United States District Court, D. Nevada
C. JONES United States District Judge
case arises out of the alleged infringement of various
intellectual property rights related to beaded bracelets.
Pending before the Court is a Motion for Summary Judgment
(ECF No. 34).
FACTS AND PROCEDURAL HISTORY
Lokai Holdings, LLC manufactures and sells variously colored
beaded bracelets (“the Lokai Bracelet”). (Compl.
¶ 10, ECF No. 1). Lokai Bracelets embody U.S. Patent No.
D748, 000. (Id. ¶ 11). Plaintiff has been the
owner of the ‘000 Patent since December 2, 2015.
(See Patent Assignment Abstract of Title,
http://portal.uspto.gov/pair/PublicPair). Lokai Bracelets are
sold under or bear standard LOKAI marks, Reg. Nos. 4, 429,
129 and 4, 637, 357; stylized LOKAI marks Reg. Nos. 4, 640,
686 and 4, 742, 254; a water droplet logo mark, Reg. Nos. 4,
636, 915 and 4, 698, 780; and the FIND YOUR BALANCE mark,
Reg. No. 4, 870, 494. (Id. ¶ 10). Clear-colored
Lokai Bracelets come with an attached tag (“the
Hangtag”) registered with the U.S. Copyright Office
under VA 1-968-047.
Absolute Marketing and Craig Hueffner have used
Plaintiff's patent, trademarks, and copyright at trade
shows throughout the United States, including in Nevada, and
have falsely held themselves out to be sponsored by,
authorized by, or otherwise affiliated with Plaintiff.
(Id. ¶ 16). At these trade shows, Defendants
have marketed, offered for sale, and sold counterfeit
versions of the Lokai Bracelet (“the Counterfeit
Goods”) that violate Plaintiff's patent,
trademarks, and copyright. (Id. ¶ 17).
representatives contacted Hueffner by telephone on or about
April 4, 2016, notifying him of his infringing activities and
demanding that he and Absolute Marketing cease and desist.
(Id. ¶¶ 23-24). Plaintiff's
representatives also exchanged email correspondence with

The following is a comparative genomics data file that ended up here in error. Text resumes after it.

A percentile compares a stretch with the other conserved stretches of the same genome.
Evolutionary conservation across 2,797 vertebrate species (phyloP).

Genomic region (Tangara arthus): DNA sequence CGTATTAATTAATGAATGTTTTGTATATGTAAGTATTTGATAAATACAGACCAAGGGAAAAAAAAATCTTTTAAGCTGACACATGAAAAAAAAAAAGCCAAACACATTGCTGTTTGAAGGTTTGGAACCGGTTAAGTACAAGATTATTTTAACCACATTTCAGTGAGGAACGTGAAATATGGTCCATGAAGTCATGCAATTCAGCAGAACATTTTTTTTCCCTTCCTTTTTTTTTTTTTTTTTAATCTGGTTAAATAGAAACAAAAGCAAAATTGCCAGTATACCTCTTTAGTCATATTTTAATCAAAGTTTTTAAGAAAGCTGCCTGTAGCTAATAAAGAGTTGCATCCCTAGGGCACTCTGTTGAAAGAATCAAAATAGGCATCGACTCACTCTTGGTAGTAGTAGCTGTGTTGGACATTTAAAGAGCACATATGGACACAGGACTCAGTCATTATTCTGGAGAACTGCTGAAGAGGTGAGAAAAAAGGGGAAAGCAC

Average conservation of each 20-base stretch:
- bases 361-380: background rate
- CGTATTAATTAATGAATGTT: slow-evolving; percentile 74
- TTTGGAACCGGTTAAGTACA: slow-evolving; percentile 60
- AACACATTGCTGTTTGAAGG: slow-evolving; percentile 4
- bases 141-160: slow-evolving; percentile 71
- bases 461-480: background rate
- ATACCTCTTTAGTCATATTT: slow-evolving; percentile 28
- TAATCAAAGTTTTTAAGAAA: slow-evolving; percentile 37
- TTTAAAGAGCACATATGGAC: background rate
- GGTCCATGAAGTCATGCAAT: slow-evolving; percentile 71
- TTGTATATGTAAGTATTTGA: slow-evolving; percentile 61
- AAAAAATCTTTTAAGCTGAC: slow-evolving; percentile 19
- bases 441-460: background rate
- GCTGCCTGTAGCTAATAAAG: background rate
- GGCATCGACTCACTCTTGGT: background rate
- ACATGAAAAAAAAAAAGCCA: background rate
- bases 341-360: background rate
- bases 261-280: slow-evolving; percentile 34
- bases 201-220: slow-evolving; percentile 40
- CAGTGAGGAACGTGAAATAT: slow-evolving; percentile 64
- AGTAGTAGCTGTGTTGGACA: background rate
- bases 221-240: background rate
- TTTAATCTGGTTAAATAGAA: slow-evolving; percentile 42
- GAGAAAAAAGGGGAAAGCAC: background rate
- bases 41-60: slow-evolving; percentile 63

Hueffner on or about April 4-5, 2016, but Hueffner refused to
cease and desist and told Plaintiff's representatives not
to contact him again. (Id. ¶ 25). Defendants
have continued their infringing activities. (Id.
sued Defendants in this Court for trademark infringement,
trademark counterfeiting, false advertising and unfair
competition under the Lanham Act, patent infringement, and
copyright infringement. Based on the executed Summonses, (ECF
Nos. 9- 10), Plaintiff appears to have served Hueffner (and
thereby also Absolute Marketing) at the Reno-Sparks
Convention Center on June 1, 2016. Hueffner has answered, but
Absolute Marketing has not appeared. Hueffner has admitted
being contacted by telephone on April 4, 2016 and being
notified of Plaintiff's rights in the marks at that time
but has otherwise denied the allegations in the Complaint.
(See Answer, ECF No. 27). Plaintiff has moved for
offensive summary judgment on trademark infringement,
copyright infringement, statutory damages, and attorney's
fees. In response, Hueffner has untimely submitted an
“affidavit” that is not notarized and contains no
perjury clause as required by 28 U.S.C. § 1746 to
substitute for an affidavit. It is therefore neither a proper
affidavit nor a proper declaration and is not admissible as
evidence, even if the untimeliness were excused.
SUMMARY JUDGMENT STANDARDS
must grant summary judgment when “the movant shows that
there is no genuine dispute as to any material fact and the
movant is entitled to judgment as a matter of law.”
Fed.R.Civ.P. 56(a). Material facts are those which may affect
the outcome of the case. See Anderson v. Liberty Lobby,